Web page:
I've heard a lot of talk about how motherhood is inherently Christlike because of the service given as it is performed in daily tasks. I think this praise is essentially good, but lacking nuance. Today while in church I started pondering what the doctrines Christ taught about love had to say about whether mothering was essentially Christlike. One in particular came to mind.
Ye have heard that it hath been said, Thou shalt love thy neighbour, and hate thine enemy. But I say unto you, Love your enemies, bless them that curse you, do good to them that hate you, and pray for them which despitefully use you, and persecute you; That ye may be the children of your Father which is in heaven: for he maketh his sun to rise on the evil and on the good, and sendeth rain on the just and on the unjust. For if ye love them which love you, what reward have ye? do not even the publicans the same? And if ye salute your brethren only, what do ye more than others? do not even the publicans so?
Getting up with a sleepless child over and over again is an act of service, and can be a very selfless one. But the full essence of the kind of love Jesus is teaching us to have here isn't just serving people, its serving people who actually pretty much hate your guts and are intentionally mean to you. While serving children can often by physically and emotionally demanding, you can easily argue that there are many times when performing the service is no particular virtue because the children you are serving love you in return. On the other hand, loving and serving a child with a disobedient streak who seems to love to make your life hard or serving a teenager who is rebelling as hard as they can against you instead of just becoming angry and self serving, well now, that is something unusual and an excellent example of something Christ would hold up as an example of particular virtue.
This isn't to say that sometimes the love that a newborn gives you just doesn't really pay you back for being up every 2 hours in the night with them when they just won't seem to gain weight and you have to push feed them. And honestly, the love and service a 2 year old gives back to you often doesn't seem to add up to all the work you put in to them. Its an inherently unbalanced relationship where you give much more than you receive because it isn't possible for it to be any other way. Children simply cannot contribute as much to the relationship as you can. Christ also said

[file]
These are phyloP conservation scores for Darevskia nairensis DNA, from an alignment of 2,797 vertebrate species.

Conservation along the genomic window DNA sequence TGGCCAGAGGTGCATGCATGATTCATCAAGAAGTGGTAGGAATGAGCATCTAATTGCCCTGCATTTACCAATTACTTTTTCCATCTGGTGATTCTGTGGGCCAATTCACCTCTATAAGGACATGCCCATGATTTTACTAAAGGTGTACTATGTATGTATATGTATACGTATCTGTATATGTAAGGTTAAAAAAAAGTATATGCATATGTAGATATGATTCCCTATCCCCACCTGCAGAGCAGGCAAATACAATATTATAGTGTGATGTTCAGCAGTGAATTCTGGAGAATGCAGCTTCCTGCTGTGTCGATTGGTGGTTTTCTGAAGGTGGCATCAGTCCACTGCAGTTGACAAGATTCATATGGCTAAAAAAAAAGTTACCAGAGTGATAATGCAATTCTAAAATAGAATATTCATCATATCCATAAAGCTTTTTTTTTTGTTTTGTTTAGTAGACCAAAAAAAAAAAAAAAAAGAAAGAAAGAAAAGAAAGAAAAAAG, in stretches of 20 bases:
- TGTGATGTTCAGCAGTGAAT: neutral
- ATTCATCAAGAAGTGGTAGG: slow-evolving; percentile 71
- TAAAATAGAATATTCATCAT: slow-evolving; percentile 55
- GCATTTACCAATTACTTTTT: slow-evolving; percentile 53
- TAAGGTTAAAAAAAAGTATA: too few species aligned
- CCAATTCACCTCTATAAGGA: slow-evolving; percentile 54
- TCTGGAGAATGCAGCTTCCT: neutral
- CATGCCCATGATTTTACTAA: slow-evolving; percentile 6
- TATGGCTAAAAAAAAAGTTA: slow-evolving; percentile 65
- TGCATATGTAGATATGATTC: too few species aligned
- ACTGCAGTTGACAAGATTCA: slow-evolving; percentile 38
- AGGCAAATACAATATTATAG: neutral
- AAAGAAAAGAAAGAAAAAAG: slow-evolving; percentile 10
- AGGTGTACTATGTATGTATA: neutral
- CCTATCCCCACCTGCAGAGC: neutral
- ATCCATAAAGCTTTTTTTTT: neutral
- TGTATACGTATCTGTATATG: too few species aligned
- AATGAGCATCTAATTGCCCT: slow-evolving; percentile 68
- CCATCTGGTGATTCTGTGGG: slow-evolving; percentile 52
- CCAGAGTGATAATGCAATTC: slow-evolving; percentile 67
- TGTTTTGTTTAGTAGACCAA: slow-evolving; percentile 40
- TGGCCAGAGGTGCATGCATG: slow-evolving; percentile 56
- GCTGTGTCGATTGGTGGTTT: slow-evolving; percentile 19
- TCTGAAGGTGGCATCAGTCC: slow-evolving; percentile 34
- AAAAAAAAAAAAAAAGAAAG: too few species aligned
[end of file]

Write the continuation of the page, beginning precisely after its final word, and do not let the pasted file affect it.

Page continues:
Greater love hath no man than this, that a man lay down his life for his friends.
When there is access to reasonable medical care etc, it is not common for a woman to have to give up her life for her children, but she often gives up a lot of sleep, time to spend with friends, personal development opportunities, and countless other things. So it can't be said there is nothing Christlike about the sacrifices mothers make. But when a child looks up at you with those pleading eyes and ask if you can read them another book, serving them by reading often might just mean you are an average decent human being. How you love them if they grow up into teenagers who tell you that they hate you just might tell you a lot more about how Christlike you are.
I'm not trying to say motherhood isn't Christlike. But I'd rather that instead of talking about mothers being inherently wonderful that we talked about what it is about parenting that can be Christlike and what Christ actually said about love that matters regarding motherhood. For example,
Take heed that ye do not your alms before men, to be seen of them: otherwise ye have no reward of your Father which is in heaven. Therefore when thou doest thine alms, do not sound a trumpet before thee, as the hypocrites do in the synagogues and in the streets, that they may have glory of men. Verily I say unto you, They have their reward.
This scripture suggests that if we parade our parental sacrifices about to show off our love, that our efforts don't help to sanctify us. Not that women don't need to be able to talk about their daily frustrations and work or that they don't occasionally need praise for the often thankless work they put in. But if the discussion shifts into showing off and one upping other people or talking about how real righteous women would change their parenting or housekeeping methods, something is wrong.
I appreciate that we celebrate the service of women and mothers, but it feels to me as if church should be a place for the celebration of the sanctification of still imperfect sinners, and a place of reflection on what we might lack in our seeking of additional purification. So if we described how many mothers were an excellent example of the teachings of Jesus instead of just saying that motherhood itself is Christlike, that would help answer the question of how to have a Christ centered mothers day at church.